Mathias asked her to go with him to a movie. We believe it was Bonnie and Clyde, a movie he liked very much and to which Mary was indifferent. But Mary recalls that it was The Dirty Dozen because although she didn’t like it any more than Bonnie and Clyde, she pretended to because it was the first date and she hoped to impress him.

“I like you,” Mathias said. “And I really mean it.”

“Because I’m beautiful,” Mary finished. They were sitting on her doorstep, her wanting him to come inside and him thinking it was too soon. The warm air fizzled in her ears.

“Nah, I’m not into all that stuff,” Mathias said. “I’m not looking for revenge on white people. I just want to pay my dues and have a good life.”

“I hear you,” Mary said. “But I can’t help but want more.” She began to wonder if he did find her beautiful, but when he kissed her, she stopped worrying.

Despite his being a friend of Lisa’s, we hoped Mathias would be good for Mary. He didn’t like that she went to the Black Student Union meetings and admired Angela Davis. He didn’t like how handsy the men at the meetings were with the girls.

“I don’t like it myself,” Mary reassured him. “They don’t appreciate us enough. They tell Lisa she’s beautiful, Black is beautiful, to get her to sleep with them. But they don’t let us decide when the rallies are, or let us choose who comes to speak. I can’t trust men like that.”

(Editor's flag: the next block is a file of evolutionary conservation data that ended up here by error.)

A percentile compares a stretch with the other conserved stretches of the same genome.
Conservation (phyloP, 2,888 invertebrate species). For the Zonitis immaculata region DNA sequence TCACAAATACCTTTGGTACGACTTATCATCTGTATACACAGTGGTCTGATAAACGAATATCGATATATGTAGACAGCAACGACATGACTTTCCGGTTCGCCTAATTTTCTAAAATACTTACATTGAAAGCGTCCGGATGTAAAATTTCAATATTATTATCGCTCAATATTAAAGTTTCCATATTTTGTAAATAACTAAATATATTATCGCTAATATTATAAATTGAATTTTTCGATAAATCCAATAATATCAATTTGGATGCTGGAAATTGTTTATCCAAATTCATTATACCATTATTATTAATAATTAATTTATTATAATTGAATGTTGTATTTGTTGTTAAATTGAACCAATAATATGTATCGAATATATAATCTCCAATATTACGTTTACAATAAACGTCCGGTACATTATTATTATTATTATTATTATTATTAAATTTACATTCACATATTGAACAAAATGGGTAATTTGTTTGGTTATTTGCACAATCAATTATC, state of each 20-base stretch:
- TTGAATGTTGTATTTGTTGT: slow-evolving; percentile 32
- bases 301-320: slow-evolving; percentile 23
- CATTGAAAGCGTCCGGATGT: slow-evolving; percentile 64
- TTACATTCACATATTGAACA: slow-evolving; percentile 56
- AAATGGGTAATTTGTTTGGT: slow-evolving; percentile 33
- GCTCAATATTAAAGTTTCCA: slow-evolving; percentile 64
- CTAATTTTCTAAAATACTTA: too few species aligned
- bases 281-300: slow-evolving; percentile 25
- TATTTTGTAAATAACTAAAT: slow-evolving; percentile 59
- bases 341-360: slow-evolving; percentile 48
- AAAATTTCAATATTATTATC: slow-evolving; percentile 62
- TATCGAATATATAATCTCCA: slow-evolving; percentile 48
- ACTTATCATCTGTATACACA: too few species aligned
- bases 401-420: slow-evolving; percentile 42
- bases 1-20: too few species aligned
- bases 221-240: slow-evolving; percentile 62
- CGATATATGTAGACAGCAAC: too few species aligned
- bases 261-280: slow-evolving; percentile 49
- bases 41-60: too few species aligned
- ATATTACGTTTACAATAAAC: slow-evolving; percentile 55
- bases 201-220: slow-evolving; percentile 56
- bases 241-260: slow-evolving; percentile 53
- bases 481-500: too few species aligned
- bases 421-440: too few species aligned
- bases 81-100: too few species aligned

“That’s why I like you,” Mathias said. “You’re the kind of girl who wouldn’t let me sleep with you after the first date. You waited.”

“Yes,” Mary said, and she began to forget what she had really wanted. She did think, however, that Mathias was not really hearing what she was saying.

We hoped that her being so light might be a problem with the Black Student Union. But it wasn’t. Mary, like the rest of us, hardly even knew it herself. In those days, she looked as Black as anybody by her hair, which she began wearing natural, and by her men, which were never white.

“Why do you say things like ‘Black is beautiful’ when you hardly even look Black?” we’d remind her.

“Both my parents are Black!” she’d cry. “Whatever mixing happened was a hundred years ago, at the hands of the white man. It wasn’t our fault. Would you really rather I said I was white?”

“Of course not,” we said matter-of-factly. “We’re Creole.”

“Just excuses for not saying Black,” Mary asserted.

We set about to find some other way to change her mind. We tried everything. Auntie Connie and Auntie Maggie and the other mothers got together and performed spells to bring her back. We consulted the ancestors under long white candles and laid salt on the floor while we chanted. Nothing worked. Each phone call and visit ended with, “I’m making a difference.” It was terrible.

We don’t want to be misunderstood. Ordinarily, we would never interfere so much with a family member’s life. It’s not our place to do so, and we’re not busybodies. But Mary made us look bad. It was as simple as that. We were very respectable before the sixties. We had good jobs and attractive children. We didn’t have as much money as we wanted, but who does?

The best thing to do is to behave. This way, they cannot pull you up into trees, and they cannot put your men away. Mary refused to abide by this very basic rule. She put us all at risk.

The eldest and wisest of us, Connie’s mother-in-law, Alma Guillory, tried her best to set Mary straight. She was Lillian’s sister-in-law and closest friend, and Mary would listen to her.